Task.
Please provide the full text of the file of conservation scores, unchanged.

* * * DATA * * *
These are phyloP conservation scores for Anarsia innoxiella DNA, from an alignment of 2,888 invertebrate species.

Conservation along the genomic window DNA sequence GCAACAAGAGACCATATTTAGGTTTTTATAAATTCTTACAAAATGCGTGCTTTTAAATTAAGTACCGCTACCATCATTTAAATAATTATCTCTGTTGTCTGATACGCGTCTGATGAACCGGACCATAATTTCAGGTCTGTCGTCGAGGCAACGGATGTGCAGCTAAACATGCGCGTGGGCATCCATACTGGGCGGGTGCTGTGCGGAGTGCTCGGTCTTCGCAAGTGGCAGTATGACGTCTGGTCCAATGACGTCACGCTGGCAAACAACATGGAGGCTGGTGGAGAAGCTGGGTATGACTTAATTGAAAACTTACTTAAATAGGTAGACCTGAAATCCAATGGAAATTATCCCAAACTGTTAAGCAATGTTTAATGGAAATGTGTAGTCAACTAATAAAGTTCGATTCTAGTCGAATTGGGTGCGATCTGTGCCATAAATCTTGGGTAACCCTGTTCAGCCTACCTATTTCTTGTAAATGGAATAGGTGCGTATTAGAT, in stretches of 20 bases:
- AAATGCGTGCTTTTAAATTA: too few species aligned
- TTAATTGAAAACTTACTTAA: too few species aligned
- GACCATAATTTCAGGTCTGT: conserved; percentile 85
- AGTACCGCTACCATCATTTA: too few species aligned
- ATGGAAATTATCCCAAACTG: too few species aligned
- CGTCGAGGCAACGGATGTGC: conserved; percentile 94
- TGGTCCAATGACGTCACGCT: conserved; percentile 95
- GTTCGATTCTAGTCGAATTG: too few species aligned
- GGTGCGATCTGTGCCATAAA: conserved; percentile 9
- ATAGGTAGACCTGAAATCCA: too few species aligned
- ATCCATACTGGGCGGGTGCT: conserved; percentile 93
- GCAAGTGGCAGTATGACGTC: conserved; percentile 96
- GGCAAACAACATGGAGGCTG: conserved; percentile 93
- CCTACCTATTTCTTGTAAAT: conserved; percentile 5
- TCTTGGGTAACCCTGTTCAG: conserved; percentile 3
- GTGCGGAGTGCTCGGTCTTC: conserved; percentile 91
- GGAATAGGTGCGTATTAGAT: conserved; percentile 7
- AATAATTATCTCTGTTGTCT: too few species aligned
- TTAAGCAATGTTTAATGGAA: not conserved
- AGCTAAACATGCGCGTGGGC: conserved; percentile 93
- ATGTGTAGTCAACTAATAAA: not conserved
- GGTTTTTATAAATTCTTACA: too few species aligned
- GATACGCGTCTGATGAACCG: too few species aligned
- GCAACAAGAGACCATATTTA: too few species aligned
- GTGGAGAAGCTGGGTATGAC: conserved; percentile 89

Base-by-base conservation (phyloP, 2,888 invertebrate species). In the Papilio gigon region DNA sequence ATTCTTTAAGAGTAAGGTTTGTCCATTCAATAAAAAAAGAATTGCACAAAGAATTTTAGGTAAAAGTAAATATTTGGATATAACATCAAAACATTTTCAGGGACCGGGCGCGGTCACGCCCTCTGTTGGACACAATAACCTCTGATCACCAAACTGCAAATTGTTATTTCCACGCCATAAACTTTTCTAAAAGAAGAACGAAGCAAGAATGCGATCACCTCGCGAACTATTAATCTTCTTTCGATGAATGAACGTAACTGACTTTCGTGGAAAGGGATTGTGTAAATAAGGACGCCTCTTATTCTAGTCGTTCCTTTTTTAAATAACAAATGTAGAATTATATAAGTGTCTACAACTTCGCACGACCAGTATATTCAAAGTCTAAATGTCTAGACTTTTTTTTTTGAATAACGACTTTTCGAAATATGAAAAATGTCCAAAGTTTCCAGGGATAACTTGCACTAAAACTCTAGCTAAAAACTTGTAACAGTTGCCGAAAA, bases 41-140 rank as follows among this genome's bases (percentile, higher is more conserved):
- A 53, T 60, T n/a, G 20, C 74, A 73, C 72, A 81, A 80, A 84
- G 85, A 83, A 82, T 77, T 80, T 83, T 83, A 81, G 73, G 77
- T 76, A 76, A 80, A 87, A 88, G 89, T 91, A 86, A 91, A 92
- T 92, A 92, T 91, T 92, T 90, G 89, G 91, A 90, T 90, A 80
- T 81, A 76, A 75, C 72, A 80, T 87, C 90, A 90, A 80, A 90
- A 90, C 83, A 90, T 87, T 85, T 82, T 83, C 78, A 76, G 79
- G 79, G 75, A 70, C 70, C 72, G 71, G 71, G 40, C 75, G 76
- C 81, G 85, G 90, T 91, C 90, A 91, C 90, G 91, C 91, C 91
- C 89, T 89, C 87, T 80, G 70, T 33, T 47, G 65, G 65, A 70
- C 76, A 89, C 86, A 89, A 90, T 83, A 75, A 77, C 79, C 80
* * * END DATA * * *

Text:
These are phyloP conservation scores for Anarsia innoxiella DNA, from an alignment of 2,888 invertebrate species.

Conservation along the genomic window DNA sequence GCAACAAGAGACCATATTTAGGTTTTTATAAATTCTTACAAAATGCGTGCTTTTAAATTAAGTACCGCTACCATCATTTAAATAATTATCTCTGTTGTCTGATACGCGTCTGATGAACCGGACCATAATTTCAGGTCTGTCGTCGAGGCAACGGATGTGCAGCTAAACATGCGCGTGGGCATCCATACTGGGCGGGTGCTGTGCGGAGTGCTCGGTCTTCGCAAGTGGCAGTATGACGTCTGGTCCAATGACGTCACGCTGGCAAACAACATGGAGGCTGGTGGAGAAGCTGGGTATGACTTAATTGAAAACTTACTTAAATAGGTAGACCTGAAATCCAATGGAAATTATCCCAAACTGTTAAGCAATGTTTAATGGAAATGTGTAGTCAACTAATAAAGTTCGATTCTAGTCGAATTGGGTGCGATCTGTGCCATAAATCTTGGGTAACCCTGTTCAGCCTACCTATTTCTTGTAAATGGAATAGGTGCGTATTAGAT, in stretches of 20 bases:
- AAATGCGTGCTTTTAAATTA: too few species aligned
- TTAATTGAAAACTTACTTAA: too few species aligned
- GACCATAATTTCAGGTCTGT: conserved; percentile 85
- AGTACCGCTACCATCATTTA: too few species aligned
- ATGGAAATTATCCCAAACTG: too few species aligned
- CGTCGAGGCAACGGATGTGC: conserved; percentile 94
- TGGTCCAATGACGTCACGCT: conserved; percentile 95
- GTTCGATTCTAGTCGAATTG: too few species aligned
- GGTGCGATCTGTGCCATAAA: conserved; percentile 9
- ATAGGTAGACCTGAAATCCA: too few species aligned
- ATCCATACTGGGCGGGTGCT: conserved; percentile 93
- GCAAGTGGCAGTATGACGTC: conserved; percentile 96
- GGCAAACAACATGGAGGCTG: conserved; percentile 93
- CCTACCTATTTCTTGTAAAT: conserved; percentile 5
- TCTTGGGTAACCCTGTTCAG: conserved; percentile 3
- GTGCGGAGTGCTCGGTCTTC: conserved; percentile 91
- GGAATAGGTGCGTATTAGAT: conserved; percentile 7
- AATAATTATCTCTGTTGTCT: too few species aligned
- TTAAGCAATGTTTAATGGAA: not conserved
- AGCTAAACATGCGCGTGGGC: conserved; percentile 93
- ATGTGTAGTCAACTAATAAA: not conserved
- GGTTTTTATAAATTCTTACA: too few species aligned
- GATACGCGTCTGATGAACCG: too few species aligned
- GCAACAAGAGACCATATTTA: too few species aligned
- GTGGAGAAGCTGGGTATGAC: conserved; percentile 89

Base-by-base conservation (phyloP, 2,888 invertebrate species). In the Papilio gigon region DNA sequence ATTCTTTAAGAGTAAGGTTTGTCCATTCAATAAAAAAAGAATTGCACAAAGAATTTTAGGTAAAAGTAAATATTTGGATATAACATCAAAACATTTTCAGGGACCGGGCGCGGTCACGCCCTCTGTTGGACACAATAACCTCTGATCACCAAACTGCAAATTGTTATTTCCACGCCATAAACTTTTCTAAAAGAAGAACGAAGCAAGAATGCGATCACCTCGCGAACTATTAATCTTCTTTCGATGAATGAACGTAACTGACTTTCGTGGAAAGGGATTGTGTAAATAAGGACGCCTCTTATTCTAGTCGTTCCTTTTTTAAATAACAAATGTAGAATTATATAAGTGTCTACAACTTCGCACGACCAGTATATTCAAAGTCTAAATGTCTAGACTTTTTTTTTTGAATAACGACTTTTCGAAATATGAAAAATGTCCAAAGTTTCCAGGGATAACTTGCACTAAAACTCTAGCTAAAAACTTGTAACAGTTGCCGAAAA, bases 41-140 rank as follows among this genome's bases (percentile, higher is more conserved):
- A 53, T 60, T n/a, G 20, C 74, A 73, C 72, A 81, A 80, A 84
- G 85, A 83, A 82, T 77, T 80, T 83, T 83, A 81, G 73, G 77
- T 76, A 76, A 80, A 87, A 88, G 89, T 91, A 86, A 91, A 92
- T 92, A 92, T 91, T 92, T 90, G 89, G 91, A 90, T 90, A 80
- T 81, A 76, A 75, C 72, A 80, T 87, C 90, A 90, A 80, A 90
- A 90, C 83, A 90, T 87, T 85, T 82, T 83, C 78, A 76, G 79
- G 79, G 75, A 70, C 70, C 72, G 71, G 71, G 40, C 75, G 76
- C 81, G 85, G 90, T 91, C 90, A 91, C 90, G 91, C 91, C 91
- C 89, T 89, C 87, T 80, G 70, T 33, T 47, G 65, G 65, A 70
- C 76, A 89, C 86, A 89, A 90, T 83, A 75, A 77, C 79, C 80